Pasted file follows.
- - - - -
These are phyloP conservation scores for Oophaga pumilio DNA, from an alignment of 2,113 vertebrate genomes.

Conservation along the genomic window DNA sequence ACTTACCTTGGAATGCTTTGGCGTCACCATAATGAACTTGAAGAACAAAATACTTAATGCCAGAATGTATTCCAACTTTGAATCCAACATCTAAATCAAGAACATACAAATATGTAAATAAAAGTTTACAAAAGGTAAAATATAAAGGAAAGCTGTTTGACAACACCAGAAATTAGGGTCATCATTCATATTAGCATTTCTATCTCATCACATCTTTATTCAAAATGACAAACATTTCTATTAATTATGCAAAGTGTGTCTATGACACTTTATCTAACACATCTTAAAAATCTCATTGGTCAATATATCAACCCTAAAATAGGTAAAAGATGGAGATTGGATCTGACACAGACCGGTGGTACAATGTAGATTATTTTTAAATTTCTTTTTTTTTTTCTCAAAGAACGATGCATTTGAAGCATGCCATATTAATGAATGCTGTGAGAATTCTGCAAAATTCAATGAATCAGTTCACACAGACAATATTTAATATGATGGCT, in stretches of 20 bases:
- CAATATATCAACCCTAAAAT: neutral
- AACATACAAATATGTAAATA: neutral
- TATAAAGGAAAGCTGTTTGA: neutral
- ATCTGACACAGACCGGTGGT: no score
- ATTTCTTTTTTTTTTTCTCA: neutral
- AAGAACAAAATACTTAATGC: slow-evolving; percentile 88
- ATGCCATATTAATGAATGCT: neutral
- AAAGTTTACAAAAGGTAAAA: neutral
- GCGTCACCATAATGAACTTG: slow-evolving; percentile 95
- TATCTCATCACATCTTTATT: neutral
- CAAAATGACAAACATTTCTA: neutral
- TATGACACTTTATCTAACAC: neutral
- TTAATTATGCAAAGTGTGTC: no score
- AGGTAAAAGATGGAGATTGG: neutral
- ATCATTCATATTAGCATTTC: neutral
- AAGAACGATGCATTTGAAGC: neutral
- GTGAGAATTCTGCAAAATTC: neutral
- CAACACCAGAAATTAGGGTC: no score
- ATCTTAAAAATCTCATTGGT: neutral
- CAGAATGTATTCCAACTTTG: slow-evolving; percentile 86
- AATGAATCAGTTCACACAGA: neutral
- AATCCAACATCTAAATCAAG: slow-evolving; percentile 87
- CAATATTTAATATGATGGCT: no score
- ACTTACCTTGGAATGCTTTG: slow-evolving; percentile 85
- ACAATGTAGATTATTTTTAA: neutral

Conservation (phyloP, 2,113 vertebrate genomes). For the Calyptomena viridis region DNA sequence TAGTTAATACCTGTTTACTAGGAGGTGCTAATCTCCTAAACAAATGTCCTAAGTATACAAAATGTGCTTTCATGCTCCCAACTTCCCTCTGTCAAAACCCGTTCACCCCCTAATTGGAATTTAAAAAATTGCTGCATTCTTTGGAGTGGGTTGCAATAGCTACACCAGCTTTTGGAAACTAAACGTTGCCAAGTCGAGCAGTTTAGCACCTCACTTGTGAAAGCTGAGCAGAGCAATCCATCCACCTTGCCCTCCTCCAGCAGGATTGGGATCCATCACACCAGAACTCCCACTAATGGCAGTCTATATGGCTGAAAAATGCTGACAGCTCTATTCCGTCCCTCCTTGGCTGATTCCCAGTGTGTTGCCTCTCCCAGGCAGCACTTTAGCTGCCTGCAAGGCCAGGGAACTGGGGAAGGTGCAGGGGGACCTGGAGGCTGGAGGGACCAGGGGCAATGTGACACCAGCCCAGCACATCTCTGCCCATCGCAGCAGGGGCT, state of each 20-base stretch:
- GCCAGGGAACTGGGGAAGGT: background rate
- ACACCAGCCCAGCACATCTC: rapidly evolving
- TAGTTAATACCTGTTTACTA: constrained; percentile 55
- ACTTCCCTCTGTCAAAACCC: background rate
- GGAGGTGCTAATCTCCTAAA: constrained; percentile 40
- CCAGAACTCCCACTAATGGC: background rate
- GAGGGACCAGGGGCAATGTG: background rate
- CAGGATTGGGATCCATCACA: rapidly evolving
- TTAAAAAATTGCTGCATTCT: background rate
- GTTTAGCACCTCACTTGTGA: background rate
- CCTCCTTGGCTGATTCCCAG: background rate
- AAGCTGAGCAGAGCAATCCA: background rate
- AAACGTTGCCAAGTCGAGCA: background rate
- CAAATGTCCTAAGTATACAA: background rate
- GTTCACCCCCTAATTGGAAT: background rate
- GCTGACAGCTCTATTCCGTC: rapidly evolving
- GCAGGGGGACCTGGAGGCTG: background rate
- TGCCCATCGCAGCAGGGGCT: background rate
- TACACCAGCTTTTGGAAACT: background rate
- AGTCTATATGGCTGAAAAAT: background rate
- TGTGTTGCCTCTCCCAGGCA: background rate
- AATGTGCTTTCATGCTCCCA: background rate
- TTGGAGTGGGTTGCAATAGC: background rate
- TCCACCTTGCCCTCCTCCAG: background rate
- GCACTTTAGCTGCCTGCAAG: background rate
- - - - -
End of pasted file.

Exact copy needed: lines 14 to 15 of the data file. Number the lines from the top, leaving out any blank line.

- TATGACACTTTATCTAACAC: neutral
- TTAATTATGCAAAGTGTGTC: no score